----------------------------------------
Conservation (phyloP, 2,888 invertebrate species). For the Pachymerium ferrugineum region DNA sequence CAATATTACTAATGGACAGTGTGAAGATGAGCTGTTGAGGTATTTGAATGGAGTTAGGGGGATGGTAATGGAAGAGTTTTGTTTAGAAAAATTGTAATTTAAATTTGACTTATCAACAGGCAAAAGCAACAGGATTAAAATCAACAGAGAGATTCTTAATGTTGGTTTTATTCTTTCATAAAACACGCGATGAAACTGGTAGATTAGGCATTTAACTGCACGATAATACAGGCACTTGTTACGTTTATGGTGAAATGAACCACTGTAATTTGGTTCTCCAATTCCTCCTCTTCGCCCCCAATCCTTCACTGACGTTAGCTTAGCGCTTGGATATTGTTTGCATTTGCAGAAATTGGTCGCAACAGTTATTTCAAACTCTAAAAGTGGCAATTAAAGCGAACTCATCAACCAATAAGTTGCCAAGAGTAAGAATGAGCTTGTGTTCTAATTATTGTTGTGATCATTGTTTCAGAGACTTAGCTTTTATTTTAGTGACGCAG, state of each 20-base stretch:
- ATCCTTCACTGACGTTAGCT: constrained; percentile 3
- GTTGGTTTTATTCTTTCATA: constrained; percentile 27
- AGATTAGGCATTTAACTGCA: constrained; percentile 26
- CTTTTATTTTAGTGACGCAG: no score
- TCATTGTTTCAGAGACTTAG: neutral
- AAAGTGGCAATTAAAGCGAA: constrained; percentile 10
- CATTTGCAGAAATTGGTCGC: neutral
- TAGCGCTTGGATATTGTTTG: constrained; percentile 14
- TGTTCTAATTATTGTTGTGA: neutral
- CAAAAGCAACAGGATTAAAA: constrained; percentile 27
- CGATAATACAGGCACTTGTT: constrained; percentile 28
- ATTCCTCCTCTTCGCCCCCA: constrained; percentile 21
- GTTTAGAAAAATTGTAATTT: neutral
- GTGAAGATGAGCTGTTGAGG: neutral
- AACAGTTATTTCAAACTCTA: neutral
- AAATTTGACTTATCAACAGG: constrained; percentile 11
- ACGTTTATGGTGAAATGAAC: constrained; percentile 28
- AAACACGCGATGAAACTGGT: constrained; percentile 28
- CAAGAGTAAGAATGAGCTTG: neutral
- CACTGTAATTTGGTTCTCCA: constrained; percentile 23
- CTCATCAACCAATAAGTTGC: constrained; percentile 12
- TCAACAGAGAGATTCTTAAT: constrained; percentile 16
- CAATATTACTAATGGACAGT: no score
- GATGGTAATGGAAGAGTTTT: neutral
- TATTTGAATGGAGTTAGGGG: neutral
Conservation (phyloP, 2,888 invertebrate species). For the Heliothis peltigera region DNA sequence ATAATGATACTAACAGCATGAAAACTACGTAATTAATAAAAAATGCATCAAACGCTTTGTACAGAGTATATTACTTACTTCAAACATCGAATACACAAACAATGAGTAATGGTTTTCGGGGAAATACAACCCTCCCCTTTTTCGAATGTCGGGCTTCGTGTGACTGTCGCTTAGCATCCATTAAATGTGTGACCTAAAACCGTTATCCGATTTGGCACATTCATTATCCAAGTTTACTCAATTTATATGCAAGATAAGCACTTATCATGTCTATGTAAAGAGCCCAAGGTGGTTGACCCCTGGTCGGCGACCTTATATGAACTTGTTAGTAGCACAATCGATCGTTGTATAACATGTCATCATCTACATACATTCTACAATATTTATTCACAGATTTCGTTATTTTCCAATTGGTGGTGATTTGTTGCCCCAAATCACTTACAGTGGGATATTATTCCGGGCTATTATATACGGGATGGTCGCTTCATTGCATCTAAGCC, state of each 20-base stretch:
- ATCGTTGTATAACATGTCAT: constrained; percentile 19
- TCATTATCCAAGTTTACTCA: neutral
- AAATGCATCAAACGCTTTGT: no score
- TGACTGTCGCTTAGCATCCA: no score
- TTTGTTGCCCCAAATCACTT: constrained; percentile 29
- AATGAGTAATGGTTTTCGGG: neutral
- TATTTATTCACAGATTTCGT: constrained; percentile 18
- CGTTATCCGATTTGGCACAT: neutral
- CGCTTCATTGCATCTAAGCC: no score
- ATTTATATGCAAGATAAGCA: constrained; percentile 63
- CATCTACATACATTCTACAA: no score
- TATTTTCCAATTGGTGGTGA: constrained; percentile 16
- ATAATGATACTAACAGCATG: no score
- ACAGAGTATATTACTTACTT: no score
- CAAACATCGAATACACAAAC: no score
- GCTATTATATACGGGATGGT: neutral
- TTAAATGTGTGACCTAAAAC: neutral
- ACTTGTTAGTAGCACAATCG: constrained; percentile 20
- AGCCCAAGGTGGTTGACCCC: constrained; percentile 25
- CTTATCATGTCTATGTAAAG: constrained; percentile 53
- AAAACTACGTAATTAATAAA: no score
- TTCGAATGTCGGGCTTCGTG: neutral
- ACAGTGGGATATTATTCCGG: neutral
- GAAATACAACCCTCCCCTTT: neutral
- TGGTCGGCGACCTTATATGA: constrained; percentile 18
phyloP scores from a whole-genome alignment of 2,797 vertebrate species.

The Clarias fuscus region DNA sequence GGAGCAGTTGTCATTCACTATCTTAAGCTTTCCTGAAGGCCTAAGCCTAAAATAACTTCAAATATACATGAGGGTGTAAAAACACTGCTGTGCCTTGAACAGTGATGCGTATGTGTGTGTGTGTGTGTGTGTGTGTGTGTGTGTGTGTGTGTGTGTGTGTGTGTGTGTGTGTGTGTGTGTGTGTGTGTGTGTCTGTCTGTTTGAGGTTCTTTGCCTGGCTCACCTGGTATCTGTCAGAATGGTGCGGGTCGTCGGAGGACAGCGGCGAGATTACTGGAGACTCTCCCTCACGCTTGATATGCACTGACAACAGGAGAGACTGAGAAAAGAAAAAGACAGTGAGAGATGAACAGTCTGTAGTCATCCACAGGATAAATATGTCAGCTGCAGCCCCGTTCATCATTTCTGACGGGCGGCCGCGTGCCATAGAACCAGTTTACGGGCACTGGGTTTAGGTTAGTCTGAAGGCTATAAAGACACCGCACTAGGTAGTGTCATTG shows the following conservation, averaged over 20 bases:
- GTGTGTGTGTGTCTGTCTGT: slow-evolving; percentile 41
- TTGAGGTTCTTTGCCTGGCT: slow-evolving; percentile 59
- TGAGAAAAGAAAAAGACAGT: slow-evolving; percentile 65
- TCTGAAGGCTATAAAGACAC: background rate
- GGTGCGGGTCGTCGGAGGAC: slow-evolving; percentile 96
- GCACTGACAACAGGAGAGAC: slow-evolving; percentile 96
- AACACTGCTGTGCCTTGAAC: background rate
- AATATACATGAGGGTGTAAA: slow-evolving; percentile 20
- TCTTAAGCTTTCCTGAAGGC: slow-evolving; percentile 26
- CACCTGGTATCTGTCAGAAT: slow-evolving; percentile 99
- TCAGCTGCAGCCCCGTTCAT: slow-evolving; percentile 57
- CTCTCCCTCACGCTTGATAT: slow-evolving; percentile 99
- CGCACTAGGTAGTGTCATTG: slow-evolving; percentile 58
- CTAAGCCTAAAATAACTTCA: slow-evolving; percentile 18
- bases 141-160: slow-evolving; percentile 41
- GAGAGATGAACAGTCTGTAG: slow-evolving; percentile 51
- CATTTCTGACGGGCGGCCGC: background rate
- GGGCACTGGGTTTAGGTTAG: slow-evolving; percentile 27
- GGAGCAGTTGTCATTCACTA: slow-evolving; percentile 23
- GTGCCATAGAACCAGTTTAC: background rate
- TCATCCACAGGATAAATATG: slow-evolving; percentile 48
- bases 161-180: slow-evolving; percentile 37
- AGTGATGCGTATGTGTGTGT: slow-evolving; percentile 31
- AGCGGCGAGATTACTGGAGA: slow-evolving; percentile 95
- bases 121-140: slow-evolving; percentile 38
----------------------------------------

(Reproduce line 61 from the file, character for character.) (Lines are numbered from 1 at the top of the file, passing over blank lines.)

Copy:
- AACACTGCTGTGCCTTGAAC: background rate